Lake Stevens police address discipline issues

LAKE STEVENS — The Lake Stevens Police Department is creating a new division to handle allegations of officer misconduct.

The new Office of Professional Standards will conduct internal investigations and make recommendations regarding officer discipline, interim Police Chief Dan Lorentzen said Monday. It will be modeled on similar units at larger, local agencies such as the Everett Police Department and the Snohomish County Sheriff’s Office.

The move comes after an outside review determined that the Lake Stevens Police Department’s internal investigation system was “broken,” according to documents obtained by The Herald. The review says that for years, the department was plagued with accountability problems starting at the top.

The city requested the review amid headlines about the former police chief leaving under a cloud last year and a $100,000 civil rights lawsuit settlement in December involving two officers’ bad behavior on duty and off.

“We knew we had areas of concern,” City Administrator Jan Berg said Monday. “It was a good time to show the public we knew we had some issues to work on.”

As the city searches for a new police chief, the work to fix problems already has begun, she said. Lorentzen and others have been going through the report’s findings and making changes.

“We’re not waiting for a new chief to get things back on track,” she said.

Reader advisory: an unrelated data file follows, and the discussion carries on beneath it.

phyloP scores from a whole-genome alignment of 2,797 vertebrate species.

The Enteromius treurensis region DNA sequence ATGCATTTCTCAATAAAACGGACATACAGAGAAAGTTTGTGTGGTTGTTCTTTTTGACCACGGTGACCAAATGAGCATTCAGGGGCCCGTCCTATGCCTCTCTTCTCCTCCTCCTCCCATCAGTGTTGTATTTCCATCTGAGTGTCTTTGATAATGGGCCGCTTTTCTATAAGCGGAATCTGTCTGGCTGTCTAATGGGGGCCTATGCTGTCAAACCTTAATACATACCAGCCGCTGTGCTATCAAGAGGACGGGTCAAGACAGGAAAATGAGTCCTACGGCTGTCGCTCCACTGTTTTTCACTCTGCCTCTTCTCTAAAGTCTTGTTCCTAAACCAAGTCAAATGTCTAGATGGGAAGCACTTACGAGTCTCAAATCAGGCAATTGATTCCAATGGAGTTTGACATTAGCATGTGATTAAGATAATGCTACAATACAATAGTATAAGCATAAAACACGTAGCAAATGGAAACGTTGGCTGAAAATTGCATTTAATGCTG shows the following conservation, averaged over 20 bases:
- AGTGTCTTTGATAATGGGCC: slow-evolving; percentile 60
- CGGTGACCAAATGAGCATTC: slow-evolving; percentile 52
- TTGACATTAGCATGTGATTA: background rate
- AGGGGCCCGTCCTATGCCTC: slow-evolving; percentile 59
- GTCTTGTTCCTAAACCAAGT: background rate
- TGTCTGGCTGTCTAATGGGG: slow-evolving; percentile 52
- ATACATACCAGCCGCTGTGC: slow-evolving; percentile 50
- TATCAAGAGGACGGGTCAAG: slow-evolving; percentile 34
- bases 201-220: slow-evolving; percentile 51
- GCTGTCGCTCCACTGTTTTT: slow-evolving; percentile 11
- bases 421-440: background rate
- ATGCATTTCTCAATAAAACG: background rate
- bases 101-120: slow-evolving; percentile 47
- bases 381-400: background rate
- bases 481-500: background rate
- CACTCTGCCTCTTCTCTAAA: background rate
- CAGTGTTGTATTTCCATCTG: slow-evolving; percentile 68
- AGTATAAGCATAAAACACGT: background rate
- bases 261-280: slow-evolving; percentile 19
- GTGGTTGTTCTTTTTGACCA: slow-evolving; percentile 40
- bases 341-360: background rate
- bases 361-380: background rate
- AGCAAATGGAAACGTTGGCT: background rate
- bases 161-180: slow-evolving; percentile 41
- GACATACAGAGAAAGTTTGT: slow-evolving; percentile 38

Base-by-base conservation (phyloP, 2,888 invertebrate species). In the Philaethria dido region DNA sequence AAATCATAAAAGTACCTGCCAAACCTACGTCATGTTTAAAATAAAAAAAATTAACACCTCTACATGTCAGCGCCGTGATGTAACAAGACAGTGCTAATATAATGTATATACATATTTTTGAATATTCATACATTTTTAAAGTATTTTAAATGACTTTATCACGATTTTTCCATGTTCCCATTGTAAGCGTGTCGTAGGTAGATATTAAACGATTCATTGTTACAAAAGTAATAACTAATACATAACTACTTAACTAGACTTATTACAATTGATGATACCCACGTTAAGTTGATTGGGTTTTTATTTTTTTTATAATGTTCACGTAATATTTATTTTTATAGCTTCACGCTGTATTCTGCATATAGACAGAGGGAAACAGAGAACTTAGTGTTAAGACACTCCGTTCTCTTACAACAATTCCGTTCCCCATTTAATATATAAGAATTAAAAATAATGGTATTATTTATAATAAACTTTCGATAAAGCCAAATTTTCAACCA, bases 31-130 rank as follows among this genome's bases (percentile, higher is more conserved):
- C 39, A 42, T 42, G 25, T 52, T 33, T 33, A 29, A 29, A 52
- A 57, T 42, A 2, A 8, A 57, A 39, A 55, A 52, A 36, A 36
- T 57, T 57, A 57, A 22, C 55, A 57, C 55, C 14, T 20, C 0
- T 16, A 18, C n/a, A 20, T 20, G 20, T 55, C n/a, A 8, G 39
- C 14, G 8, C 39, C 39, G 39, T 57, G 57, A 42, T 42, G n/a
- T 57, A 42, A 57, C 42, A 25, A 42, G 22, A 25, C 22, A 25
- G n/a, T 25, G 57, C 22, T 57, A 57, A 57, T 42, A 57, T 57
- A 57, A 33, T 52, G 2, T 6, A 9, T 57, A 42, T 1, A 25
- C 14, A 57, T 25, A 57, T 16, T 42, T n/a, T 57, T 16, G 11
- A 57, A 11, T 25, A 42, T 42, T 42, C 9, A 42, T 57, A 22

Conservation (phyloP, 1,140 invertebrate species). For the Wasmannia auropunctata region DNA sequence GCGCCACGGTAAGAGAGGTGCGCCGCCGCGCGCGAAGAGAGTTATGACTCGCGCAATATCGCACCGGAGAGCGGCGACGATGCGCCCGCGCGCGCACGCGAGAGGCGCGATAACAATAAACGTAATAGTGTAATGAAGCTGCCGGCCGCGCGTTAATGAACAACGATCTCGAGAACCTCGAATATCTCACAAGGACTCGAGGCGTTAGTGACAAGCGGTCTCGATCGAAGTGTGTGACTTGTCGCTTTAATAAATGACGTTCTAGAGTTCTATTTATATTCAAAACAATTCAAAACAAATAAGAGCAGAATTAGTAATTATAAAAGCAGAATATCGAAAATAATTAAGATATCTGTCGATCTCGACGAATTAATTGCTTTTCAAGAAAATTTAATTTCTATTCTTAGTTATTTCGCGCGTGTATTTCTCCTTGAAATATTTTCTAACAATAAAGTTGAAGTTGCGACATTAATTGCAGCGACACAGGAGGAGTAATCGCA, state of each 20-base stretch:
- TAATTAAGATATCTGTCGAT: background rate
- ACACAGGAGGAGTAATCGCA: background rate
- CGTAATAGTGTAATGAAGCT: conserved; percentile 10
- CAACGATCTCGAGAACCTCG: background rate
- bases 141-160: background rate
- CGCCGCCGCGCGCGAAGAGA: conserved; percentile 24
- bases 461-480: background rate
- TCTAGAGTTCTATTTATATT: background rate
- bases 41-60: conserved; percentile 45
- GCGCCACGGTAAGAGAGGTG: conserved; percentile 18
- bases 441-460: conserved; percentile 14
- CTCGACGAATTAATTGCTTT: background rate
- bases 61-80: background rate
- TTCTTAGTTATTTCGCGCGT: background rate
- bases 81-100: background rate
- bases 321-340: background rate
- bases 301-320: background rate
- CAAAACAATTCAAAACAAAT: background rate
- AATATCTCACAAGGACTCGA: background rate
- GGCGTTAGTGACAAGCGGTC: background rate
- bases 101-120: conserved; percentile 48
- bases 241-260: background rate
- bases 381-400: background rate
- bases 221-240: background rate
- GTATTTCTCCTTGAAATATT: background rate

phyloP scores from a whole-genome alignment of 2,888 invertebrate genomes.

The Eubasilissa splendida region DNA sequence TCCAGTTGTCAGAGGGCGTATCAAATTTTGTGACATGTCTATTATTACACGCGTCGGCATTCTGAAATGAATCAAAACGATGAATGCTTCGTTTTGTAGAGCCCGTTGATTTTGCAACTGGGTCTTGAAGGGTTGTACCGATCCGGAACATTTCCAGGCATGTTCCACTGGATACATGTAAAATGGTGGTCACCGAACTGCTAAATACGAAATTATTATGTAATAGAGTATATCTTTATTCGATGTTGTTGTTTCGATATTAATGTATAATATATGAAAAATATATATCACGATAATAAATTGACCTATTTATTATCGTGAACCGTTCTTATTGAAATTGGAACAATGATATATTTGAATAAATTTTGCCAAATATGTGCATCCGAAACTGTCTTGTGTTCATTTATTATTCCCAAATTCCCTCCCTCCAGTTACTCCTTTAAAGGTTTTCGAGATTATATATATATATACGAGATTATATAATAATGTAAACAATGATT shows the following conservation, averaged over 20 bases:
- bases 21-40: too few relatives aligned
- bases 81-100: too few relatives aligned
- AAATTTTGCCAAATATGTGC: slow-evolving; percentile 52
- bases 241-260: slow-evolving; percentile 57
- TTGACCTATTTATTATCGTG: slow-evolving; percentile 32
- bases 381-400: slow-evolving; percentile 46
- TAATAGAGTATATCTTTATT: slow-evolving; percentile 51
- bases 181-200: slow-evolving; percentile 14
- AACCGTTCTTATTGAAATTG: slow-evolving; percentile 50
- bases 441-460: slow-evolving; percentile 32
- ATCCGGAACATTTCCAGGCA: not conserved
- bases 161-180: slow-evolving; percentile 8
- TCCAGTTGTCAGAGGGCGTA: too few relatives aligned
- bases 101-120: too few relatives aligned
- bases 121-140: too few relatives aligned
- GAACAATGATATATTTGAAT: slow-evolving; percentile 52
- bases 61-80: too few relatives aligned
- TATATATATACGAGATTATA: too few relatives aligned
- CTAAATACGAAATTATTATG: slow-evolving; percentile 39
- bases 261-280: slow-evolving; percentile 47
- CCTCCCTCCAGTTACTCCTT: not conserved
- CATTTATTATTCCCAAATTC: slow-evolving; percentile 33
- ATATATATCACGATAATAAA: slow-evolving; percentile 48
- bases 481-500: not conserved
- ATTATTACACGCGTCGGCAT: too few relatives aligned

Outside help

A review team from the Washington Association of Sheriffs and Police Chiefs visited the police department in January. The consultation cost $4,457.

The City Council reviewed the report in May. The Herald in July obtained a copy of the 49-page report, which includes progress notes made by city officials.

Before the changes, the department did not consistently investigate alleged misconduct or review major incidents — such as when officers used potentially fatal force — to determine whether policies were followed.

The former chief allowed officers to circumvent their bosses. There was a “prevailing lack of accountability,” and the problem was “in need of deliberate attention,” the report says.

The situation led to tension and frustration, a mess Lorentzen has been working to clean up, the analysts found. Since late last year, the department lost its longtime chief, drew public scrutiny over the officer misconduct cases and investigated two high-profile homicides.

Clearer policies

That was a lot of change for a police department that had long enjoyed the calm of a sleepy, lakeside suburb.

Not everyone in the department has been happy, Lorentzen said.

“A couple of officers found themselves on the wrong side of an internal (investigation) and wanted it to be a pass and it wasn’t a pass,” the interim chief said.

The department has adopted a new policy model and is changing how it trains officers. Before, they didn’t always have a clear understanding of the rules or the consequences for breaking them, Lorentzen said.

“We have fixed that,” he said. “It’s very clear now.”

“It was a joint effort,” Berg added. “It was important not just to the administration but also to the rank and file and the guild.”